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Reseller won't renew my domain

unresponsive to contact requests

     

leapforward

10:36 pm on Jan 17, 2010 (gmt 0)

5+ Year Member



I've got a domain name that reached its expiration date on 12/27/2009. On 12/18/2009, I paid the reseller to renew the domain. They never did and now its expired. The dotster/dotregstrar reseller registered the domain name on my behalf back in 2004. Unfortunately, the reseller's info is in the registration, not mine.

I tried contacting doster, but they said I had to deal with the reseller. The reseller won't answer emails, phone or support requests made through their website.

Am I screwed? I'd like to make sure the domain name is renewed. If I check the WHOIS through a domain seller, it shows expired on 12/27/2009. If I check WHOIS at Internic, it shows the domain name expires on 12/27/2010.

What should I do next? Hope and pray I can pickup it at an expired auction?

Thanks

KenB

11:51 pm on Jan 17, 2010 (gmt 0)

WebmasterWorld Senior Member 10+ Year Member



Their information being in the registration not yours leaves you in a bad position. If they are unresponsive, your best hope might be to pick it up after it totally expires out and then get it registered in your name. Of course this depends upon someone else not beating you to it.

leapforward

3:21 am on Jan 18, 2010 (gmt 0)

5+ Year Member



Anyone know the best way to pickup a domain that is expiring from dotster/dotregister. I'd like to pick it up at auction before it actually officially drops.

leapforward

2:43 pm on Jan 18, 2010 (gmt 0)

5+ Year Member



Does the fact that internic's whois shows that the domain doesn't expire until 12/2010 mean that someone else is going to pickup the domain and it will never expire? If so, how can I get in on that action? Dotster/Dotregistrar is the registrar.

Thanks

KenB

4:29 pm on Jan 18, 2010 (gmt 0)

WebmasterWorld Senior Member 10+ Year Member



It means that the domain was probably renewed or someone beat you to registering the domain after it expired. Did the contact information change in the WHOIS?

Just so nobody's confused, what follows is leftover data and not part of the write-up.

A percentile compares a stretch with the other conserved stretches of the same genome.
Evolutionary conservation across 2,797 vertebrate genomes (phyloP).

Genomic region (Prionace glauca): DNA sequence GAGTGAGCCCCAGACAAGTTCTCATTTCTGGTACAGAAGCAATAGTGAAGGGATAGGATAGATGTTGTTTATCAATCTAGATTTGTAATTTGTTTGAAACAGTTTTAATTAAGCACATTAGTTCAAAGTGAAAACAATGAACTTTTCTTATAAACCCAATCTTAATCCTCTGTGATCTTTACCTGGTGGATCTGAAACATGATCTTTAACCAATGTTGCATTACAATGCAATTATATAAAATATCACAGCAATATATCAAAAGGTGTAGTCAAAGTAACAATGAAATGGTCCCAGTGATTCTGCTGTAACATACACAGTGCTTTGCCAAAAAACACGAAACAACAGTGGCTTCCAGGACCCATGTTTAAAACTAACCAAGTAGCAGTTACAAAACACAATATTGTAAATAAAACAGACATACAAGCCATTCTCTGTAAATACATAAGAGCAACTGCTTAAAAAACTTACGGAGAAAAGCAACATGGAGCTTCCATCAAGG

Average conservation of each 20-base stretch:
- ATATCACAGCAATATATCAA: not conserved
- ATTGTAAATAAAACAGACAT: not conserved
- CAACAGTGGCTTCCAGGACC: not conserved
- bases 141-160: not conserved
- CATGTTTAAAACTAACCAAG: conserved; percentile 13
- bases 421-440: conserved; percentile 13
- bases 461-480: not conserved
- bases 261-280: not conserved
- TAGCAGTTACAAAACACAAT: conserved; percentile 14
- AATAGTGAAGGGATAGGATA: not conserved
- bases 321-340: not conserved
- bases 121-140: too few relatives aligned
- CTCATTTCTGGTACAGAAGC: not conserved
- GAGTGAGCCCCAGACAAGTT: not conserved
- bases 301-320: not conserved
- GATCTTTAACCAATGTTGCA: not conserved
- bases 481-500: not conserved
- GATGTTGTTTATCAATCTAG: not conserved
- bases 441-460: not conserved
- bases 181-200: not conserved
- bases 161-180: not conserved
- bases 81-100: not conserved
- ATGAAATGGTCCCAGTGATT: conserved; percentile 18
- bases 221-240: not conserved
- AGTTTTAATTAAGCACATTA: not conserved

leapforward

5:04 pm on Jan 18, 2010 (gmt 0)

5+ Year Member



Internic doesn't show any contact info, but a regular WHOIS still shows the reseller's info.

InterNIC WHOIS:
Updated On: 28-dec-2009
Expiration: 27-dec-2010

WHOIS returned from any registrar:
Updated On: 28-dec-2009
Expiration: 27-dec-2009

KenB

5:11 pm on Jan 18, 2010 (gmt 0)

WebmasterWorld Senior Member 10+ Year Member



Then they renewed the domain, but apparently took it for themselves. Do you have proof that you paid them to renew the domain for you, that they accepted the payment and that you had been using the domain previously? You may be in for a legal fight.

If the company is a U.S. based company you can file a complaint with the Better Business Bureau. They can't force the company to do anything, but it will leave the reseller a black mark in the BBB database to help warn other consumers.

LifeinAsia

5:22 pm on Jan 18, 2010 (gmt 0)

WebmasterWorld Administrator lifeinasia is a WebmasterWorld Top Contributor of All Time 5+ Year Member Top Contributors Of The Month



If the company is a U.S. based company you can file a complaint with the Better Business Bureau. They can't force the company to do anything, but it will leave the reseller a black mark in the BBB database to help warn other consumers.

I am all for filing BBB complaints when warranted. However, the bigger the company, the less responsive they seem to be to BBB complaints.

File a complaint with the police (and the Attorney General where the company is located). This is theft, pure and simple. They're probably not going to do much over a $10 domain registration. However, if the domain has been generating decent money, you can show that the theft is potentially all the revenue the site makes.

encyclo

5:45 pm on Jan 18, 2010 (gmt 0)

WebmasterWorld Senior Member encyclo is a WebmasterWorld Top Contributor of All Time 10+ Year Member



Updated On: 28-dec-2009
Expiration: 27-dec-2010

WHOIS returned from any registrar:
Updated On: 28-dec-2009
Expiration: 27-dec-2009

This does not necessarily mean the domain has been renewed - what's the status of the domain in the whois? Does the domain resolve? What TLD, is it a .com, .org...?